Top 250 Tuesday: #178 – A Trip To The Moon (1902)

Continuing to wend my way through the Sight and Sound Top 250 Greatest Movies of All Time. This week, it’s #178 on the list, Georges Melies‘s A Trip To The Moon. For a longer introduction to this series and a look at the full list, just click here. And if you want a heads-up on what I’ll be watching for next week in case you want to watch along, just head on over to the Facebook page or follow me on Twitter (both of those links are in the sidebar) where I’ll generally be posting that info later in the day.

936full-a-trip-to-the-moon-posterIs it possible that George Melies’s A Trip To The Moon (or to use it’s French title, Le Voyage dans la lune) is the most well known of all the silent-era films? It certainly contains one of the most well known and iconic screen shots of all time, but it also goes far beyond just that rocket in the eyeball image. As a matter of fact, that may not even be the oddest sequence in the film.

Those who saw Martin Scorcese’s absolutely delightful film Hugo from a few years back will be familiar with Melies and some of his history, and it is a truly fascinating story (and I do highly recommend Scorcese’s film on it’s own merits, but consider it essential viewing for film buffs). The short version basically is that Melies was a stage magician who saw the potential of film as a new outlet for his particular brand of trickery, and spent most of the rest of his life experimenting with various ways to use the new medium as a tool for experimentation and working out new “tricks” to amaze and amuse his audiences.
image-from-a-trip-to-the-moon-remasteredThus, A Trip To The Moon contains many other “special effects” such as characters appearing and disappearing, objects changing form, and stars with faces imposed upon them shining down upon the sleeping explorers. Of course, these types of effects would eventually become much smoother and seamless, but when one considers just how much experimentation Melies was doing, and the limits of what he had to work with, the fact that he was able to develop and achieve so much becomes truly remarkable.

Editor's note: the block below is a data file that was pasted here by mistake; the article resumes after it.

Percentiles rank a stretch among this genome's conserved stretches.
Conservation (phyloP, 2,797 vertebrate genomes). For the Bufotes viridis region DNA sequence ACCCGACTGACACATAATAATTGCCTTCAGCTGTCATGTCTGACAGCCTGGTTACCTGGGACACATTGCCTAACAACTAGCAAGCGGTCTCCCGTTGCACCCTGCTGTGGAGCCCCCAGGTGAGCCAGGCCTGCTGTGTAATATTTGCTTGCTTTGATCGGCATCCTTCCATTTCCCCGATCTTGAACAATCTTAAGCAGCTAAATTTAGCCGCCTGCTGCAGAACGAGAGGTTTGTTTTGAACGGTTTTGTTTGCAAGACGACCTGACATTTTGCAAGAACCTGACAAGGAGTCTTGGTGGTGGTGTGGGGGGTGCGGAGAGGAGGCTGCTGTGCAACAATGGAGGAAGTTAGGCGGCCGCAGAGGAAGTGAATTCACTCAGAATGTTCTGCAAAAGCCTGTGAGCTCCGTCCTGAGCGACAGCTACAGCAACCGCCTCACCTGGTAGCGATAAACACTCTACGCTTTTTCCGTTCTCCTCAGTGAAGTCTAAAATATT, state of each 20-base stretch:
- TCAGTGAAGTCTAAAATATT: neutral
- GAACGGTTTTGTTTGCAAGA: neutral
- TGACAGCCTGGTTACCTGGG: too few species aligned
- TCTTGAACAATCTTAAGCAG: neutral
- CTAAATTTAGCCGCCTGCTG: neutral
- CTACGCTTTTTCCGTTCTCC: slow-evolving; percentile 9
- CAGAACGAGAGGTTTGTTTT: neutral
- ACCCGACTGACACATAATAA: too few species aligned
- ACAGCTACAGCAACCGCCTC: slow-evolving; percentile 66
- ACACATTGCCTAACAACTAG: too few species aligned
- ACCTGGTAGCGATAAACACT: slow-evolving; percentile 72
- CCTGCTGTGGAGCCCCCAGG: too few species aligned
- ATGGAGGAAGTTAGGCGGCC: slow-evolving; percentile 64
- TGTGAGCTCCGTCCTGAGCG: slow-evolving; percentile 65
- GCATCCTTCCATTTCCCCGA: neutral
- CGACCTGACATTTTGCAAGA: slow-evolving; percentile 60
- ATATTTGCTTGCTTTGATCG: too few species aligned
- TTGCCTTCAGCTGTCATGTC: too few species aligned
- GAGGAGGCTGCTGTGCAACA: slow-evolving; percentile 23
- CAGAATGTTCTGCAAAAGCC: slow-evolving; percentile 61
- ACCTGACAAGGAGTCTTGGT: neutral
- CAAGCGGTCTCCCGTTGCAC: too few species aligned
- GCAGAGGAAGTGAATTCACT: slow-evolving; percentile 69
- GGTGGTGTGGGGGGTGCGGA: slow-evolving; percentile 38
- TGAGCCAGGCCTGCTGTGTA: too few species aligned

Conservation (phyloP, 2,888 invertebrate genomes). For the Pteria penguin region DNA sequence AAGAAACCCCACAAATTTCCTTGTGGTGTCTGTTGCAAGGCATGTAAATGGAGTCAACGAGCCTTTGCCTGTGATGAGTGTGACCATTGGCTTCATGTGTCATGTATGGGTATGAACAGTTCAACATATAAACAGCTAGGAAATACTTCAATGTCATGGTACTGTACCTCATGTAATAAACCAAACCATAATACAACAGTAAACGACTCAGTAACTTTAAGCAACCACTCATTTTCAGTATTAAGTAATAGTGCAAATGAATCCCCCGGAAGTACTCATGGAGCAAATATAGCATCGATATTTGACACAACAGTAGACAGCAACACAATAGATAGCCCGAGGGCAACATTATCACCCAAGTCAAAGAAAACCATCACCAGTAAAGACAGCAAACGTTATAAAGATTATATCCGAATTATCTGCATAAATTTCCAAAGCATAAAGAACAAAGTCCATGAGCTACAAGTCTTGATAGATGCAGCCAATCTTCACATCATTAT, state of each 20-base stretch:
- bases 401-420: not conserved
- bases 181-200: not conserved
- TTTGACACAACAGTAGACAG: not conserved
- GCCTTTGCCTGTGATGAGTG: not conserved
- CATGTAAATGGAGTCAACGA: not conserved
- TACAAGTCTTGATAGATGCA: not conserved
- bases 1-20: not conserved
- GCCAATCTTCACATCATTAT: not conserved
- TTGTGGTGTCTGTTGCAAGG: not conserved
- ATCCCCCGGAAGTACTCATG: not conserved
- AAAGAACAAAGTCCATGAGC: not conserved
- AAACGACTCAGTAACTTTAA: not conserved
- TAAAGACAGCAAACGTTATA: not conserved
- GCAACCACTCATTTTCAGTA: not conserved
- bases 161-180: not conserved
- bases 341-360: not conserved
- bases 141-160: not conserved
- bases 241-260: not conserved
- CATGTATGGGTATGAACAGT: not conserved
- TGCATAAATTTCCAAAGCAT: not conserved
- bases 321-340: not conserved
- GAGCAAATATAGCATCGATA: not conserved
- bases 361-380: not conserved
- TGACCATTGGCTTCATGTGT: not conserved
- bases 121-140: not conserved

What is also amazing is that this 112-year-old film is still available to us in so many different formats and places. Rather than a simple preview today, I’ve chosen to go ahead and embed just one of those versions below. If you’ve never actually watched the entire film (it’s only around 13 minutes long) I highly encourage you to take the time to do so.

After all, you don’t want to make the man in the moon cry again, now do you?

So what are your thoughts on A Trip To The Moon? Is it a movie that you’ve seen or would like to? If you have seen it, is it one that would make your own Top 10 list? Or would it not even crack your Top 250? Let me know below.

Advertisements

One comment on “Top 250 Tuesday: #178 – A Trip To The Moon (1902)

  1. I’m utterly fascinated by “A Trip to the Moon”. It really is unlike any other film, isn’t it? I was so happy to see Martin Scorsese pay tribute in “Hugo” – which I watched twice in a row!

Leave a Comment

Fill in your details below or click an icon to log in:

WordPress.com Logo

You are commenting using your WordPress.com account. Log Out / Change )

Twitter picture

You are commenting using your Twitter account. Log Out / Change )

Facebook photo

You are commenting using your Facebook account. Log Out / Change )

Google+ photo

You are commenting using your Google+ account. Log Out / Change )

Connecting to %s